“Sam! You cannot raid the cookie jar when dinner will be started shortly. Get down from the step stool!–wait, let me help.”
Sam looked up, deep brown eyes round as two fine buttons but a frown gathered as he stuffed fingers into his mouth. He was trying not to cry, not to bellow. She knew that he knew this could make her lose patience. And she’d drink a little more. At three and four he was paying better attention to her moods and actions, too.
“I’ll get you sweet red grapes, then we’ll read your favorite book on the couch. We could make a fire if the rain keeps up! Wouldn’t Daddy like that, too, when he gets home?”
His fingers stayed put but he smiled, tears glistening and vanishing. So quick to feel then move on, Anna admired that in children. His cheeks pinked up and he glowed as he smiled. It was enough to turn her into jelly. Thank goodness, a big fuss averted. She rewarded herself with a decent glass of wine though it was just three p.m. The story, oft-read and memorized, was less boring with a drink. Sam cuddled up.
Was Stephen ever there? For late dinners or one day a week-end, if lucky. When he wasn’t ramping up his classic car restoration business, he was developing a political presence. He cared for Sam more easily than did Anna. He was nearly cavalier when she felt anxious; he was undaunted where she faltered. Stephen was proud of his son, pleased to be a father yet Anna felt it also one more thing checked off his agenda.
He hadn’t actually intended on marrying Anna, however. They had dated for a year. He found her smart and enticing, easy to outshine; she was supportive which mattered most. But then she became pregnant and he was seeking entree into the right circles.
She found herself thinking of him akin to a mountain goat–he was so sure footed, fearless and adaptable and nothing stopped him. The similarity was further appropriate when he grew the beard, trim with salt and pepper. The women who passed his way found it–and him–attractive. She was repelled by its scratchy dominance when they drew close. She longed for lighter times.
Anna pulled her sweater close, folded her arms before her chest, hands stuck under her armpits. She had forgotten the damp could chill so deeply. The fog wasn’t moving much yet. Often it dissipated by noon; it was only nine-fifty. She had another hour to wait. She set to work on the flowers she had picked up. The bronze dahlias, ferns, white carnations and two half-opened yellow roses was not the most elegant mix but she liked what diverted the eye and mind.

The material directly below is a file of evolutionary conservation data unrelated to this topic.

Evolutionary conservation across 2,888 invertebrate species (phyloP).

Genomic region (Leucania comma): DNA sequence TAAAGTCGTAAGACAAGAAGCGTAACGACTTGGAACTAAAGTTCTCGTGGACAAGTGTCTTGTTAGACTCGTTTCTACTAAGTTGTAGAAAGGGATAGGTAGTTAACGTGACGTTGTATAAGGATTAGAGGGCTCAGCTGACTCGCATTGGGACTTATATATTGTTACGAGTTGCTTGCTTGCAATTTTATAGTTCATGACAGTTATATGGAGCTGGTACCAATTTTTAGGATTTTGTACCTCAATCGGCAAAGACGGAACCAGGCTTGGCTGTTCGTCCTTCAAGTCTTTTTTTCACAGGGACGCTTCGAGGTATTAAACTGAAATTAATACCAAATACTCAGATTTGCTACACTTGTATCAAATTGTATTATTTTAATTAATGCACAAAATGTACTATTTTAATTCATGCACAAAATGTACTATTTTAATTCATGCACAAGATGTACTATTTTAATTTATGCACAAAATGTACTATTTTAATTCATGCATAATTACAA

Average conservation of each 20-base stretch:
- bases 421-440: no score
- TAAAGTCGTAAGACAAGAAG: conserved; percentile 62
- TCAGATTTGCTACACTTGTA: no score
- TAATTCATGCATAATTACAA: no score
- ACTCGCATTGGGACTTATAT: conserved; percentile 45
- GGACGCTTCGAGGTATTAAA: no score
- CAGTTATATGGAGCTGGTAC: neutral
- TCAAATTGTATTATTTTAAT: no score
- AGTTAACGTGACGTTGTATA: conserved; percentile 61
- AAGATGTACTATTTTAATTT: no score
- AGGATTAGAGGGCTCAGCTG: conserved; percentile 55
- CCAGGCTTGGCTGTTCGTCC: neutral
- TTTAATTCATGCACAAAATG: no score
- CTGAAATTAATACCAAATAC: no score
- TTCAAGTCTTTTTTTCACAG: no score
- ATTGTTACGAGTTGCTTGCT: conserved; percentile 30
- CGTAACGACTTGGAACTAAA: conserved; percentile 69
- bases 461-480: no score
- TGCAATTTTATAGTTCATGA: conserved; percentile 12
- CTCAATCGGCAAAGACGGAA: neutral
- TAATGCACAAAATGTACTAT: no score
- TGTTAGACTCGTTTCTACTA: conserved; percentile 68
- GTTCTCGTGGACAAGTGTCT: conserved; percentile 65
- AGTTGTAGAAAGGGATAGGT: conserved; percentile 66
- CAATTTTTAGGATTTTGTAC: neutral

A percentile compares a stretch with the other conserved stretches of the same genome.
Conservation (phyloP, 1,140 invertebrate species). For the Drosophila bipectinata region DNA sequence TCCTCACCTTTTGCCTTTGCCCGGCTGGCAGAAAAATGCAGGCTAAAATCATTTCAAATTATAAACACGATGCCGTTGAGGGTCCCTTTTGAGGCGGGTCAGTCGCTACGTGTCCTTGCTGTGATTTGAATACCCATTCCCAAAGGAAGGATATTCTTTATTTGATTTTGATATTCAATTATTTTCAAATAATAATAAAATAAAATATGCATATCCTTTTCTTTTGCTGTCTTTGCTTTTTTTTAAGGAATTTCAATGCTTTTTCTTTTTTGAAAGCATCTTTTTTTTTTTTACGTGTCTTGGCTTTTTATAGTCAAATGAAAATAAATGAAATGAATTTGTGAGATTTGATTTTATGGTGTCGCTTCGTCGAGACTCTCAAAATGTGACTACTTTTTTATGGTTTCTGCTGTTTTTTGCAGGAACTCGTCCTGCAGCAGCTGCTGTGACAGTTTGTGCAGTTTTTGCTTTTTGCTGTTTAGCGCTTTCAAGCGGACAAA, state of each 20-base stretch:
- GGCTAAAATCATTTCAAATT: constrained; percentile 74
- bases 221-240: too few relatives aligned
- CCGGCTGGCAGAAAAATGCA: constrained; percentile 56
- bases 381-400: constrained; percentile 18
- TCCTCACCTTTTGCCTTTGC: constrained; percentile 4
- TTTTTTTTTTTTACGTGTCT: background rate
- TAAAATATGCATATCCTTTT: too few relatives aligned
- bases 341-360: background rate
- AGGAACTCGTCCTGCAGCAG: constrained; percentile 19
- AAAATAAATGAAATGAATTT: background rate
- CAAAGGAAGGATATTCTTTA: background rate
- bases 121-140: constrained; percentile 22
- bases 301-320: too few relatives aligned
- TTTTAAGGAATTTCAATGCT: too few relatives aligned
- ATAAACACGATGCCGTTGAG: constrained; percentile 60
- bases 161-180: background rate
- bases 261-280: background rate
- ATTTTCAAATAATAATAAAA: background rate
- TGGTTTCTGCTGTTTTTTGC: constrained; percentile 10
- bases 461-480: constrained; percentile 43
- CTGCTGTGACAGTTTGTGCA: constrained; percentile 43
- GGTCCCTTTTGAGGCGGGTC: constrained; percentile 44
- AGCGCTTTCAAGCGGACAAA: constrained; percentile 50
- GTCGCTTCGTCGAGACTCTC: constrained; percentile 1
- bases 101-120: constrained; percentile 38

She’d realized after her second rehab stint that she loved visual art. In treatment she’d found some peace during occupational therapy–as if they were doing accountable work. But whether sketching other patients, piecing tinted cellophane and paper to create fake stained glass designs or beading a bracelet or necklace–it gave her satisfaction, calmed the terrible craving for just one more drink, took her mind to far better places.
But Anna drifted again, drank and rehabbed, worked in retail, then a comnunity college office and later medical adminstration and drank more when she could and tried in vain to see her son more. It took another stab at sobriety before she returned to school, became a jeweler, and worked hard at what enchanted and challenged her.
She’d finally returned to the city where grief had taken root after connecting with another jeweler online who wanted to go into business with her. Tandy had skill with gems and stones, Anna with gold and silver. They had met twice. It seemed it might work; Tandy already had a small brick and mortar business going. She appreciated Anna’s innovative designs.
Tandy didn’t drink for health reasons; a no alcohol or drugs policy was part of the deal. Anna had told her only that she’d drunk more than was wise and it had gotten old so she just quit. She suspected she might have to get honest one day. If things worked out. They’d signed papers yesterday making the partnership official. Tomorrow she’d join her at the second floor studio. If she told her too complete a truth too soon she might lose her chance.